This article discusses the importance and usage of documentation for a key management system within an organization.
Information is an organization’s most important asset.
An effective data protection strategy incorporates security controls that are dependent on cryptography, and therefore also dependent on secret keys.
A Key Management System should be designed to provide the necessary protection for keys and metadata. Fully documenting and implementing all key management procedures is essential for a successful performance of a key management system (KMS).
The documentation process should begin during the initial stages of the cryptographic or system development lifecycle.
The documentation for a cryptographic application or device must describe the key management components throughout its lifetime. This must provide a brief description of the cryptographic application or proposed employment of the cryptographic device. This includes the purpose or use of the cryptographic device.
KMS users may identify key management characteristics and gain a greater understanding of the security services provided by the key management system through documentation.
The worst form of key compromise is one that is not detected. A KMS should be designed so that the compromise of a single key compromises as little data as possible. For instance, a single cryptographic key could be used to protect the data of only a single user or a limited number of users, rather than a large number of users.
The KMS should specify how to recover from a compromise of the security control used by the system. A compromise-recovery plan is essential for restoring cryptographic security services in the event of a key compromise. A compromise-recovery plan shall be documented and easily accessible. For example, recovery from the compromise of a root CA’s private signature key requires that all users of the infrastructure obtain and install a new trust anchor. If the KMS detects a breach, it should inform the appropriate entity about the breach, as specified in the KMS Security Policy, so that mitigation actions can be taken.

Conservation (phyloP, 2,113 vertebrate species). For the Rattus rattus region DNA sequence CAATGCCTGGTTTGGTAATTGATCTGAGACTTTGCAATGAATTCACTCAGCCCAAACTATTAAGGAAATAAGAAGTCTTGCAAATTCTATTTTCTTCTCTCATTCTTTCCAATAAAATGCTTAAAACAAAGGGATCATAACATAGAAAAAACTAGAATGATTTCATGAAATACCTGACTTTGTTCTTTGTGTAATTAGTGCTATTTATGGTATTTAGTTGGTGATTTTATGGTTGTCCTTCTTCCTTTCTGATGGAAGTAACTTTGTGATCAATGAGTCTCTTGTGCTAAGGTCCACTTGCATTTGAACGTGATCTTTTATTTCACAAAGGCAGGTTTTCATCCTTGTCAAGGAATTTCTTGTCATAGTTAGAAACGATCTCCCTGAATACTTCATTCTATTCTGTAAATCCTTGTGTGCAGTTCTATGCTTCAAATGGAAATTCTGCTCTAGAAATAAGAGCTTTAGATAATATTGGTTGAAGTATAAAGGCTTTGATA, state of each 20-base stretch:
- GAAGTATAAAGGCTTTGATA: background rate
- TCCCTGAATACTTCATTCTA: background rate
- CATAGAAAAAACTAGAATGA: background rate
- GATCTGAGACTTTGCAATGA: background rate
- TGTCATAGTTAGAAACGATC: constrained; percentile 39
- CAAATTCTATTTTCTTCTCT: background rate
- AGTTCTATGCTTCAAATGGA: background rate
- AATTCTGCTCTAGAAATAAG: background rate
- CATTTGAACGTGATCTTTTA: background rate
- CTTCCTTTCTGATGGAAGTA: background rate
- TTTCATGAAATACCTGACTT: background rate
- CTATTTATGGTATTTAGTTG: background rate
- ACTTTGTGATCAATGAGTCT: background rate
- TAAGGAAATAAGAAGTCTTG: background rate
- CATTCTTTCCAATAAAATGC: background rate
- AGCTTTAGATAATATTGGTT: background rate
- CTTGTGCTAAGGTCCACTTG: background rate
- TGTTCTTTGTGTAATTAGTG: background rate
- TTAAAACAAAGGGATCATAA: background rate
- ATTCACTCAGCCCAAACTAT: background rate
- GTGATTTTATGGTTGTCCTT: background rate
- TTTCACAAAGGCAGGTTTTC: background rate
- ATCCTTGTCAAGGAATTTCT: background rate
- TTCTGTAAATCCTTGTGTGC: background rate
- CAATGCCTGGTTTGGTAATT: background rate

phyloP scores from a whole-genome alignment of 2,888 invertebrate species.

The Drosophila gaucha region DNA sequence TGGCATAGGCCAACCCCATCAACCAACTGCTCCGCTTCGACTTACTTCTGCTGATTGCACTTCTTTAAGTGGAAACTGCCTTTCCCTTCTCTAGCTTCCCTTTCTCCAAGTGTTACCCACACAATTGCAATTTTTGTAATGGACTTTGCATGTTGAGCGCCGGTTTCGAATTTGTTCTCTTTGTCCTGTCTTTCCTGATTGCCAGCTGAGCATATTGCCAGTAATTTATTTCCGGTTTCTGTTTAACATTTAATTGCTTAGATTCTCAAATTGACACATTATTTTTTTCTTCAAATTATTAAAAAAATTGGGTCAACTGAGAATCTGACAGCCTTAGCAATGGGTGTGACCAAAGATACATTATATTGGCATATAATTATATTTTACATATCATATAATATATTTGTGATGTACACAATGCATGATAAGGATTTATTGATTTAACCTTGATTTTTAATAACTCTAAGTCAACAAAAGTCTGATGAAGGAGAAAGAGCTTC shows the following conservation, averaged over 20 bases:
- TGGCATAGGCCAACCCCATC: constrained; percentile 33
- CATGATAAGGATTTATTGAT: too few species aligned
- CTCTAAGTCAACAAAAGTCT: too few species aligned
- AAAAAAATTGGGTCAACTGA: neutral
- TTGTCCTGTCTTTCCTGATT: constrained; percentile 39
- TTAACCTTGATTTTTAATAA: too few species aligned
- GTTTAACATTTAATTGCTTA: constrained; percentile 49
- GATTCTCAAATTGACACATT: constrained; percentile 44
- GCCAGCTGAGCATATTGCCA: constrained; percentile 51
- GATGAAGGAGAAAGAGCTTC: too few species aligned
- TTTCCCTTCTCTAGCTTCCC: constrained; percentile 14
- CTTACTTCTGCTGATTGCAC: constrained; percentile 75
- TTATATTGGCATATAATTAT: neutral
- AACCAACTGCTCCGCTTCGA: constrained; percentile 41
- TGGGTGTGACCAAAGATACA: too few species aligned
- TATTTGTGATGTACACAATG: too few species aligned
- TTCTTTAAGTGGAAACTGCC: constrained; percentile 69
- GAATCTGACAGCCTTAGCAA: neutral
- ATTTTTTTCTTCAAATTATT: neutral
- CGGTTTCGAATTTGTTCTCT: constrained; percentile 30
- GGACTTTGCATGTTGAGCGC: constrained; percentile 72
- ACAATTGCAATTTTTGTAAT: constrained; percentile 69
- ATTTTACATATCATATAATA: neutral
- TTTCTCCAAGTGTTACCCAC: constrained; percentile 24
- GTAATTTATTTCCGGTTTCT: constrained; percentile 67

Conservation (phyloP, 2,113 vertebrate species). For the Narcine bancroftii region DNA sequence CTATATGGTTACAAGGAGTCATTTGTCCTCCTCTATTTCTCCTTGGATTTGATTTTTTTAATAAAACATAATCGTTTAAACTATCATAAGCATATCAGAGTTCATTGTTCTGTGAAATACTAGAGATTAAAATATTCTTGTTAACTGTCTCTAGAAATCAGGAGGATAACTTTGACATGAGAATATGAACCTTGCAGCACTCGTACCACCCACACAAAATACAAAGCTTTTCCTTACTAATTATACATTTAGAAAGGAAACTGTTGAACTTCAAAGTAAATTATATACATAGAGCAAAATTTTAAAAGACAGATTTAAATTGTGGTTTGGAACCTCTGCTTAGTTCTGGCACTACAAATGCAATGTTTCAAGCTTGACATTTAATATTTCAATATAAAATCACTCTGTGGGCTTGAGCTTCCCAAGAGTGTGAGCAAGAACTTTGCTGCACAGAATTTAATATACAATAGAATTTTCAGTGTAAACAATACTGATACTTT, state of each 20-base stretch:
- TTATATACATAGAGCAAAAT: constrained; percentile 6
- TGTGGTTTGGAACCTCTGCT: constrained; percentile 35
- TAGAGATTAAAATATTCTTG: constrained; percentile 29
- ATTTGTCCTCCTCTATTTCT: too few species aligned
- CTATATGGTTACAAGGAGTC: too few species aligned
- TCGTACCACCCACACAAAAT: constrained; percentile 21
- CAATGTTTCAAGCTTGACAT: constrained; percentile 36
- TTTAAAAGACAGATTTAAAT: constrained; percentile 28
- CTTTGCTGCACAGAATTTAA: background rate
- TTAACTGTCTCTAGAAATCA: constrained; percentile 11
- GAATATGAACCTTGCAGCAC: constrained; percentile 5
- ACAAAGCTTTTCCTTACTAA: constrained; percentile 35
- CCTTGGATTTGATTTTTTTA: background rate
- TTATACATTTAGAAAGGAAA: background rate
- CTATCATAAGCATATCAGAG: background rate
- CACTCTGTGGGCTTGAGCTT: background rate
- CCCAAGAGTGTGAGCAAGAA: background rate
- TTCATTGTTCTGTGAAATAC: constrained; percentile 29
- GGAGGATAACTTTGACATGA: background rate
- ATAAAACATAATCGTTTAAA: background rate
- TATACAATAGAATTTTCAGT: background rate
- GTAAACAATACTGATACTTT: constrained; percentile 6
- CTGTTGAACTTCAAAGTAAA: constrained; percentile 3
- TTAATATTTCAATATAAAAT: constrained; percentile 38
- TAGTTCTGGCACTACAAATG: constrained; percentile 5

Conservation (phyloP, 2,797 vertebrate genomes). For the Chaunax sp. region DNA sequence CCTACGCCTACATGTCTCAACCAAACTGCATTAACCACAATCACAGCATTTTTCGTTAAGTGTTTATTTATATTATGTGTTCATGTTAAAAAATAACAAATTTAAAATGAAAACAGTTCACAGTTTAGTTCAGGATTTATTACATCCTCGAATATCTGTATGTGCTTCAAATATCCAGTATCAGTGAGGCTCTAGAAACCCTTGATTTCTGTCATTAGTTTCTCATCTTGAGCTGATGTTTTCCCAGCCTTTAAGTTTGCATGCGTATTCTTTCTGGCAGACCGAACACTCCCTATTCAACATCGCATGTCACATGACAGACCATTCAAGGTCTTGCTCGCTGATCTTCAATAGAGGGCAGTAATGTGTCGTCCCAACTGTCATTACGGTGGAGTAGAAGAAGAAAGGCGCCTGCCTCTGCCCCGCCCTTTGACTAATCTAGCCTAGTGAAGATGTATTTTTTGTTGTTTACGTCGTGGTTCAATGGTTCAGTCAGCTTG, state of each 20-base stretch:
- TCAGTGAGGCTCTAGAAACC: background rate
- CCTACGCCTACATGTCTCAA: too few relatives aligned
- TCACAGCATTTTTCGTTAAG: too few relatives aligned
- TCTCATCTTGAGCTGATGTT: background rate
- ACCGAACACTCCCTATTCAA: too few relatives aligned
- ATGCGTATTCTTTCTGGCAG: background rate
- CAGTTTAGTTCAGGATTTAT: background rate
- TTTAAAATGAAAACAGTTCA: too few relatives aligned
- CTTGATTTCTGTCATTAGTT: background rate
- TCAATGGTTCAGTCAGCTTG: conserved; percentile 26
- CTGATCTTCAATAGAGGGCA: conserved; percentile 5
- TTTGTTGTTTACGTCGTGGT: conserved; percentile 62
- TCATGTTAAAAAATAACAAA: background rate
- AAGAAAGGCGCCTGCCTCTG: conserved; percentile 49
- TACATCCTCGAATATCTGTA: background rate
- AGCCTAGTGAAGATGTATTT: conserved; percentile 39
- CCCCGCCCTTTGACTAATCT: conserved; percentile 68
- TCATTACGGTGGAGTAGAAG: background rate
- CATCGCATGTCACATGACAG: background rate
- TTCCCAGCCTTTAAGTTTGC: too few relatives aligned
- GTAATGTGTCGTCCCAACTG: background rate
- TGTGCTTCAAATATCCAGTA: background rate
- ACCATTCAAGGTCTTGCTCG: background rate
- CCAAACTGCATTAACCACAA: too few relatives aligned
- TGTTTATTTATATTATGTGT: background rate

Any detected security failure should result in the initiation of recovery procedures based
upon the Information Security Policy and the KMS capabilities. Typical responses include:
Key management processes such as key generation, key distribution, key storage and key destruction must be fully documented. The role of key custodians, operators, key owners and KMS users should be defined in the document. A key custodian is designated to distribute or load keys or key splits into a cryptographic module. KMS users utilize the system when key management functions are required to support an application. KMS users are usually the key owners. The KMS document should specify the roles and responsibilities employed by the KMS.
KMS Security Policy specifies rules for the protection of keys and metadata that the KMS supports. This Policy should be written so that the people responsible for maintaining the policy can easily understand the policy and correctly perform their roles and responsibilities. The security policies of an organization should conform to the laws, rules, and regulations of the locality, and nation in which the KMS will be used.
If a KMS is designed for international use, then it should be flexible enough to conform to national restrictions. The KMS document should specify the countries or regions of countries where it is intended for use.
Recommendation for Key Management – Part 1: General (2012), by E. Barker, W.Barker, W. Burr, W. Polk, and M. Smid